AMITA Health’s Mission at Home program recently expanded to Glendale Heights, Illinois, with a two-day clinic where nearly 150 AMITA Health volunteers provided free medical care and other services to 218 underserved community members.
Patients received health screenings, primary care, specialty care, flu shots and counseling during the Sept. 12-13 event at the Sports Hub, just minutes from AMITA Health Adventist Medical Center GlenOaks. AMITA Health’s spiritual care and social services teams connected patients to community health resources, children received free school supplies and face masks, and every family left with a large box of food from the Northern Illinois Food Bank.
Associates and physicians from every ministry across AMITA Health volunteered at the clinic, including 16 providers representing primary care, orthopedics, pediatrics, dermatology and podiatry.
“By making wholistic care more accessible to the underserved, our volunteers put into action our faith-based mission while furthering our AMITA Forward strategic plan,” said Dave de Ramos, DO, an AMITA Health Adventist Medical Center GlenOaks family practitioner who volunteered at the clinic. The AMITA Forward plan identifies wholistic, accessible and accountable as AMITA Health’s three primary strategic paths in the years ahead.
He and Heather Hoffman, AMITA Health regional director of clinical mission integration, led and organized the clinic, with support from the Village of Glendale Heights and Mark Bondarenko, executive sponsor for the clinic and senior director of spiritual care for AMITA Health’s four legacy Seventh-day Adventist hospitals.
Karen Moore, RNC-OB, director of women and infant services at AMITA Health Alexian Brothers Medical Center Elk Grove Village; Nina Smith, associate operations manager for The Resource Group at AMITA Health Adventist Medical Center Bolingbrook; and Karen Munter, manager of clinical operations for the oncology service line at the AMITA Health Cancer Institute at Alexian Brothers, worked together to procure, organize and distribute supplies for the clinic.
“I saw many acts of kindness and appreciation between our providers and participants,” Moore said. “Everyone was given the time they needed to explain their issues and get treated.”
Smith added, “It was exciting to support our mission and to meet others with the same mission.”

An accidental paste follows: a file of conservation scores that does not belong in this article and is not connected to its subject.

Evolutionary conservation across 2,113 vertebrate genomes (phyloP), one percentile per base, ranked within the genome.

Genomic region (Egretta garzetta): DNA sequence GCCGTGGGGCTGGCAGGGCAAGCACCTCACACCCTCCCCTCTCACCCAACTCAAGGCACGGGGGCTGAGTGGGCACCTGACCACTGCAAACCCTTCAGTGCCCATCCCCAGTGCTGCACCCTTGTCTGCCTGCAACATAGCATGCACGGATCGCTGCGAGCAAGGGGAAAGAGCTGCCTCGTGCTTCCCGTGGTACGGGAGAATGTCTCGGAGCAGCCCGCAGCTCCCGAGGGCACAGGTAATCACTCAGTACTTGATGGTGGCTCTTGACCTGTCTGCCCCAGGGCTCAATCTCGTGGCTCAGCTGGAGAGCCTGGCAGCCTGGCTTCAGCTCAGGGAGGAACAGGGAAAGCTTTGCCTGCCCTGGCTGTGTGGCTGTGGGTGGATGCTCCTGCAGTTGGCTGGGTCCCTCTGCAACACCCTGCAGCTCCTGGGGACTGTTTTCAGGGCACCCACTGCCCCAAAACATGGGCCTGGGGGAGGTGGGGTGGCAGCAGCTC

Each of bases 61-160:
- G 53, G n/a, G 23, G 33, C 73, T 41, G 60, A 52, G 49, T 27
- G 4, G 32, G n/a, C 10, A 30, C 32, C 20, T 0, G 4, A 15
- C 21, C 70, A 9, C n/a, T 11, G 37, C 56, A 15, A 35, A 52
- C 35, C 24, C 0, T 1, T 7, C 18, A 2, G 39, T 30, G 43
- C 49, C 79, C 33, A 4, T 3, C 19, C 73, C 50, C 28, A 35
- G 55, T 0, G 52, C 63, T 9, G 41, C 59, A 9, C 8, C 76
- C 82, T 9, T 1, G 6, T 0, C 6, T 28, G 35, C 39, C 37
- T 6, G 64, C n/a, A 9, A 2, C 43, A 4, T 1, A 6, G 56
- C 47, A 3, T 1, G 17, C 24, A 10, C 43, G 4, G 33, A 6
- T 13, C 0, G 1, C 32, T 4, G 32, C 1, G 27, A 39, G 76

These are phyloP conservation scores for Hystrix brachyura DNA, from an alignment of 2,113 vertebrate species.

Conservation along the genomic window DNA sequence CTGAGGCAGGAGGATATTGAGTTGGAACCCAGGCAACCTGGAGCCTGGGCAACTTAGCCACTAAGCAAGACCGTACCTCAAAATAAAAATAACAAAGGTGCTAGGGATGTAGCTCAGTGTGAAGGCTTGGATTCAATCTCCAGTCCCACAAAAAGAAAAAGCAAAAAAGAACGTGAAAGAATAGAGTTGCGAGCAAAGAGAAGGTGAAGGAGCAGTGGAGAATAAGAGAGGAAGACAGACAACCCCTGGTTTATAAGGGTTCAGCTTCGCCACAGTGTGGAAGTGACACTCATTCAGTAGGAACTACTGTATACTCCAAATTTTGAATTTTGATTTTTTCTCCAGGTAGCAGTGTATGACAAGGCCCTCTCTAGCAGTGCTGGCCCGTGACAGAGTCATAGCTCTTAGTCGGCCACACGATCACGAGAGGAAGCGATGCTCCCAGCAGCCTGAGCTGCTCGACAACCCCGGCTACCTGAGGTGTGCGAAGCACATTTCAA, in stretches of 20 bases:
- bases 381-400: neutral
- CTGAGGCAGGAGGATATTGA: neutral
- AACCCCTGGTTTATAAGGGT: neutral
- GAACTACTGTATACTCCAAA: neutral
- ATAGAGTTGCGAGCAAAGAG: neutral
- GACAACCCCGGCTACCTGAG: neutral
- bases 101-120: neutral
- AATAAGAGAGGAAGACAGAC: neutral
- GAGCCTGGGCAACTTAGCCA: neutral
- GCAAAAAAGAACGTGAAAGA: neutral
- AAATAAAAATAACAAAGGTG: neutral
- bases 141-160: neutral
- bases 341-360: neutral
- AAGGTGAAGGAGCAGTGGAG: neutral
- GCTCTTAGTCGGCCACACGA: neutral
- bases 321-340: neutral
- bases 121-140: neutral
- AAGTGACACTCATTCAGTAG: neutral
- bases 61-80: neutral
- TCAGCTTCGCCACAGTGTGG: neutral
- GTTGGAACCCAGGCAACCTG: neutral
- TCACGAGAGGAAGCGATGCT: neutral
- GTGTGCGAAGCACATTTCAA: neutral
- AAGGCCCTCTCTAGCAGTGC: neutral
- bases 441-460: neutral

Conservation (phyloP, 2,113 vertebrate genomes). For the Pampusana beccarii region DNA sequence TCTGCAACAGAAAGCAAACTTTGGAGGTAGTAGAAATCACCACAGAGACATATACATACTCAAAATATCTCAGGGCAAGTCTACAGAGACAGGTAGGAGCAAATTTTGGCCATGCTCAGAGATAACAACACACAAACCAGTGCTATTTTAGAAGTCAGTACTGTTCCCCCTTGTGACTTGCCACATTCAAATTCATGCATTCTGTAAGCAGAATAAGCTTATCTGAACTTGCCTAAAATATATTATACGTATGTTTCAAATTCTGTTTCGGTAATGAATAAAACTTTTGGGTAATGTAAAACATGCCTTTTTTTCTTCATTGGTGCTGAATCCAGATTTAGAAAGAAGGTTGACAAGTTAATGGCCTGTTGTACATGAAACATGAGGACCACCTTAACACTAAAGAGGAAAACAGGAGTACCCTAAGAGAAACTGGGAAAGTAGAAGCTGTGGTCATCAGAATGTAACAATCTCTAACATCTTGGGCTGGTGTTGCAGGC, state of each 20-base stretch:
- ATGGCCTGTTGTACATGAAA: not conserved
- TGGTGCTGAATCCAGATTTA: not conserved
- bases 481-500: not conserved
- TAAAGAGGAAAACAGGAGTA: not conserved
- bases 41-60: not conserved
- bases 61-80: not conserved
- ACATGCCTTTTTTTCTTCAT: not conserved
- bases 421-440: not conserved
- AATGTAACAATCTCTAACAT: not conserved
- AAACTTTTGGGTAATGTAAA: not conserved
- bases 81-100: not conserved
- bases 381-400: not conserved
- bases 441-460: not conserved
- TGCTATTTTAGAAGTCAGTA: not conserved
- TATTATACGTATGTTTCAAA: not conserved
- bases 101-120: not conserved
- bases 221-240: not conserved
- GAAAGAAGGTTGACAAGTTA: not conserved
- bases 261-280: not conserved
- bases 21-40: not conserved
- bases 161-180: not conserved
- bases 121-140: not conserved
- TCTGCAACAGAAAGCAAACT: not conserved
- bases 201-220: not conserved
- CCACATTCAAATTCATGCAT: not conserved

Keith Parrott, AMITA Health president and chief executive officer, toured the clinic with his wife, Kristy, on Sept. 12 and later wrote in his Sept. 18 weekly message that he had heard many stories about the clinic’s impact. He cited the case of a 12-year-old girl who came to the clinic unable to run and play due to severe foot pain. Alex McKanna, DPM, a podiatrist, told the girl’s mother to visit his office for X-rays and free follow-up care.
“The mom was in tears,” Parrott wrote, “and they were in his office four days later and are working on a plan for surgery and treatment.”
Parrott wrote that he was “humbled by the selfless attitudes of so many of our associates, people who give of themselves all week by caring for others and then donate their free time to continue to serve. …. When we work toward health equity by being intentional about our mission, we can truly make a difference.”
AMITA Health previously sponsored a pair of Mission at Home clinics in Harvey, Illinois, a poor community just south of Chicago. After participating in an AMITA Health medical mission trip to El Salvador and volunteering in Harvey, de Ramos came up with the idea for bringing Mission at Home to Glendale Heights.
“I wanted to provide a medical mission for the underserved in our own community,” said de Ramos, who has worked at AMITA Health Adventist Medical Center GlenOaks for more than 30 years. “I wanted to connect them with community resources to support their physical, mental and spiritual health and well-being on an ongoing basis.”
Previous mission experiences inspired Moore and Smith to volunteer at the Glendale Heights clinic. Moore participated in AMITA Health medical mission trips to the Dominican Republic in 2017 and to El Salvador in 2018 and 2019, as well as the Mission at Home clinics in Harvey in 2018 and 2019. Smith volunteered at the 2019 clinic in Harvey.
“I always have been interested in the missions abroad but never was able to join them,” said Smith, who handed out goodie bags with various supplies and distributed free food to patients at the Glendale Heights clinic. “That’s why I was excited to join Mission at Home. My experience at the Harvey clinic last year hit hard for me, and I knew then what my mission was moving forward.”
Reflecting on the latest clinic after it ended, Moore said she felt “re-energized for the next mission clinic, knowing that I had made a difference in the lives of others. And for that, I’m grateful.”